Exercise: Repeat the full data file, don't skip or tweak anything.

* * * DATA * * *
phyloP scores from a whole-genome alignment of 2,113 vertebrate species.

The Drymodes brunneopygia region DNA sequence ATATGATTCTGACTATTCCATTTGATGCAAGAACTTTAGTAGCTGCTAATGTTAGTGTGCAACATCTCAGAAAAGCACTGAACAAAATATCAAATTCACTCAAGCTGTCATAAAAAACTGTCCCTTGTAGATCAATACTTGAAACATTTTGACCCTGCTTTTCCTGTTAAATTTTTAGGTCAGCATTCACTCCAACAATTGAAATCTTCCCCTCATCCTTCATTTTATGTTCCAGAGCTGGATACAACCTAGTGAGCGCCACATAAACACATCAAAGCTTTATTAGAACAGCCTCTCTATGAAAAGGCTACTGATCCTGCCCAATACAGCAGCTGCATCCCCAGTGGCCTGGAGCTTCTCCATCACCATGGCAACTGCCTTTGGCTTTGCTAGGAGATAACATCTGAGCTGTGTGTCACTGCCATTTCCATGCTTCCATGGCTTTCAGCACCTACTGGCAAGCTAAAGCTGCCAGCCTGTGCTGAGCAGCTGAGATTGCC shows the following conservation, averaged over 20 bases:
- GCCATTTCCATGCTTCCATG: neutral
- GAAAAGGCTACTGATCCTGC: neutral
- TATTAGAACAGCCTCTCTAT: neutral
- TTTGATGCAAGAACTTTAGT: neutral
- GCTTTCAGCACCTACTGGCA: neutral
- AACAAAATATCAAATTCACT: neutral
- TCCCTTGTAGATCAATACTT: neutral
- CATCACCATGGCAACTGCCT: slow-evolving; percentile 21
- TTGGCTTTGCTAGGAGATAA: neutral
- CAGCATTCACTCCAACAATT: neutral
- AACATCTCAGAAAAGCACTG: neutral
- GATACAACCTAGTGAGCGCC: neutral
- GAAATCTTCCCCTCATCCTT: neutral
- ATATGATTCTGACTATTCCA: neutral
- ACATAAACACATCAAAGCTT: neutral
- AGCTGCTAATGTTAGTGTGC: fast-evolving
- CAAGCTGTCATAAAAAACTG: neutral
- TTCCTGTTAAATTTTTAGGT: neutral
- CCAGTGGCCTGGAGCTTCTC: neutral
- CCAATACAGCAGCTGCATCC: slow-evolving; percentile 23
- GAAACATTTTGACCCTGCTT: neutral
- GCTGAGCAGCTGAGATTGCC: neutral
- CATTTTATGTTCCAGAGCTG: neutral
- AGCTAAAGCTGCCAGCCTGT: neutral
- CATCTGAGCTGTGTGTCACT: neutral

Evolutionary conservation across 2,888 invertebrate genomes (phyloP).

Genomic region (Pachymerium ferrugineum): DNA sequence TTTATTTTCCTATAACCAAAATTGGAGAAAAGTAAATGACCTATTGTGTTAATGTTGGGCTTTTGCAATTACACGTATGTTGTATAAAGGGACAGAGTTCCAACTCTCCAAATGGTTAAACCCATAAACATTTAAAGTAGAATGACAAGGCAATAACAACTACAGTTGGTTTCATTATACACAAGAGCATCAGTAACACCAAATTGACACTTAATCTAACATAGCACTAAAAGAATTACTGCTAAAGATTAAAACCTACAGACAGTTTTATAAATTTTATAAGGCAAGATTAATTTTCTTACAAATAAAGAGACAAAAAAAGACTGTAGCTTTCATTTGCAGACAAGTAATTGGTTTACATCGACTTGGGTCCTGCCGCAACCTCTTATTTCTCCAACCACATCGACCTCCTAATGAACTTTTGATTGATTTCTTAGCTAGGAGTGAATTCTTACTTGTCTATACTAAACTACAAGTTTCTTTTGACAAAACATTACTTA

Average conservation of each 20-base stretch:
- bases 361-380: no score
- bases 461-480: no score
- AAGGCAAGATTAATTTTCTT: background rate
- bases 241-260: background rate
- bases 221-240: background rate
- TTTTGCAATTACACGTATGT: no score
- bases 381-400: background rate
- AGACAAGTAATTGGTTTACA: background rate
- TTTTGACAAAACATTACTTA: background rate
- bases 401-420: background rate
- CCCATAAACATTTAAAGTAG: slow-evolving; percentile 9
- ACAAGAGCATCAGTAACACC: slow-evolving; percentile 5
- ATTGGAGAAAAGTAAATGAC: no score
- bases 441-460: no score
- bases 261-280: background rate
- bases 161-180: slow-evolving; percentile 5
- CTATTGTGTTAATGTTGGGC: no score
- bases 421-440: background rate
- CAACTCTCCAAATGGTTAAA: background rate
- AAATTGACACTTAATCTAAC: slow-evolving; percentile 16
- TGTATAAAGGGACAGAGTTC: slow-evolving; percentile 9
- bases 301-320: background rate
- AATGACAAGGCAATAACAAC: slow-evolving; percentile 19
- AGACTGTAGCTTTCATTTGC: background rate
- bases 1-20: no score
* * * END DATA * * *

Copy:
phyloP scores from a whole-genome alignment of 2,113 vertebrate species.

The Drymodes brunneopygia region DNA sequence ATATGATTCTGACTATTCCATTTGATGCAAGAACTTTAGTAGCTGCTAATGTTAGTGTGCAACATCTCAGAAAAGCACTGAACAAAATATCAAATTCACTCAAGCTGTCATAAAAAACTGTCCCTTGTAGATCAATACTTGAAACATTTTGACCCTGCTTTTCCTGTTAAATTTTTAGGTCAGCATTCACTCCAACAATTGAAATCTTCCCCTCATCCTTCATTTTATGTTCCAGAGCTGGATACAACCTAGTGAGCGCCACATAAACACATCAAAGCTTTATTAGAACAGCCTCTCTATGAAAAGGCTACTGATCCTGCCCAATACAGCAGCTGCATCCCCAGTGGCCTGGAGCTTCTCCATCACCATGGCAACTGCCTTTGGCTTTGCTAGGAGATAACATCTGAGCTGTGTGTCACTGCCATTTCCATGCTTCCATGGCTTTCAGCACCTACTGGCAAGCTAAAGCTGCCAGCCTGTGCTGAGCAGCTGAGATTGCC shows the following conservation, averaged over 20 bases:
- GCCATTTCCATGCTTCCATG: neutral
- GAAAAGGCTACTGATCCTGC: neutral
- TATTAGAACAGCCTCTCTAT: neutral
- TTTGATGCAAGAACTTTAGT: neutral
- GCTTTCAGCACCTACTGGCA: neutral
- AACAAAATATCAAATTCACT: neutral
- TCCCTTGTAGATCAATACTT: neutral
- CATCACCATGGCAACTGCCT: slow-evolving; percentile 21
- TTGGCTTTGCTAGGAGATAA: neutral
- CAGCATTCACTCCAACAATT: neutral
- AACATCTCAGAAAAGCACTG: neutral
- GATACAACCTAGTGAGCGCC: neutral
- GAAATCTTCCCCTCATCCTT: neutral
- ATATGATTCTGACTATTCCA: neutral
- ACATAAACACATCAAAGCTT: neutral
- AGCTGCTAATGTTAGTGTGC: fast-evolving
- CAAGCTGTCATAAAAAACTG: neutral
- TTCCTGTTAAATTTTTAGGT: neutral
- CCAGTGGCCTGGAGCTTCTC: neutral
- CCAATACAGCAGCTGCATCC: slow-evolving; percentile 23
- GAAACATTTTGACCCTGCTT: neutral
- GCTGAGCAGCTGAGATTGCC: neutral
- CATTTTATGTTCCAGAGCTG: neutral
- AGCTAAAGCTGCCAGCCTGT: neutral
- CATCTGAGCTGTGTGTCACT: neutral

Evolutionary conservation across 2,888 invertebrate genomes (phyloP).

Genomic region (Pachymerium ferrugineum): DNA sequence TTTATTTTCCTATAACCAAAATTGGAGAAAAGTAAATGACCTATTGTGTTAATGTTGGGCTTTTGCAATTACACGTATGTTGTATAAAGGGACAGAGTTCCAACTCTCCAAATGGTTAAACCCATAAACATTTAAAGTAGAATGACAAGGCAATAACAACTACAGTTGGTTTCATTATACACAAGAGCATCAGTAACACCAAATTGACACTTAATCTAACATAGCACTAAAAGAATTACTGCTAAAGATTAAAACCTACAGACAGTTTTATAAATTTTATAAGGCAAGATTAATTTTCTTACAAATAAAGAGACAAAAAAAGACTGTAGCTTTCATTTGCAGACAAGTAATTGGTTTACATCGACTTGGGTCCTGCCGCAACCTCTTATTTCTCCAACCACATCGACCTCCTAATGAACTTTTGATTGATTTCTTAGCTAGGAGTGAATTCTTACTTGTCTATACTAAACTACAAGTTTCTTTTGACAAAACATTACTTA

Average conservation of each 20-base stretch:
- bases 361-380: no score
- bases 461-480: no score
- AAGGCAAGATTAATTTTCTT: background rate
- bases 241-260: background rate
- bases 221-240: background rate
- TTTTGCAATTACACGTATGT: no score
- bases 381-400: background rate
- AGACAAGTAATTGGTTTACA: background rate
- TTTTGACAAAACATTACTTA: background rate
- bases 401-420: background rate
- CCCATAAACATTTAAAGTAG: slow-evolving; percentile 9
- ACAAGAGCATCAGTAACACC: slow-evolving; percentile 5
- ATTGGAGAAAAGTAAATGAC: no score
- bases 441-460: no score
- bases 261-280: background rate
- bases 161-180: slow-evolving; percentile 5
- CTATTGTGTTAATGTTGGGC: no score
- bases 421-440: background rate
- CAACTCTCCAAATGGTTAAA: background rate
- AAATTGACACTTAATCTAAC: slow-evolving; percentile 16
- TGTATAAAGGGACAGAGTTC: slow-evolving; percentile 9
- bases 301-320: background rate
- AATGACAAGGCAATAACAAC: slow-evolving; percentile 19
- AGACTGTAGCTTTCATTTGC: background rate
- bases 1-20: no score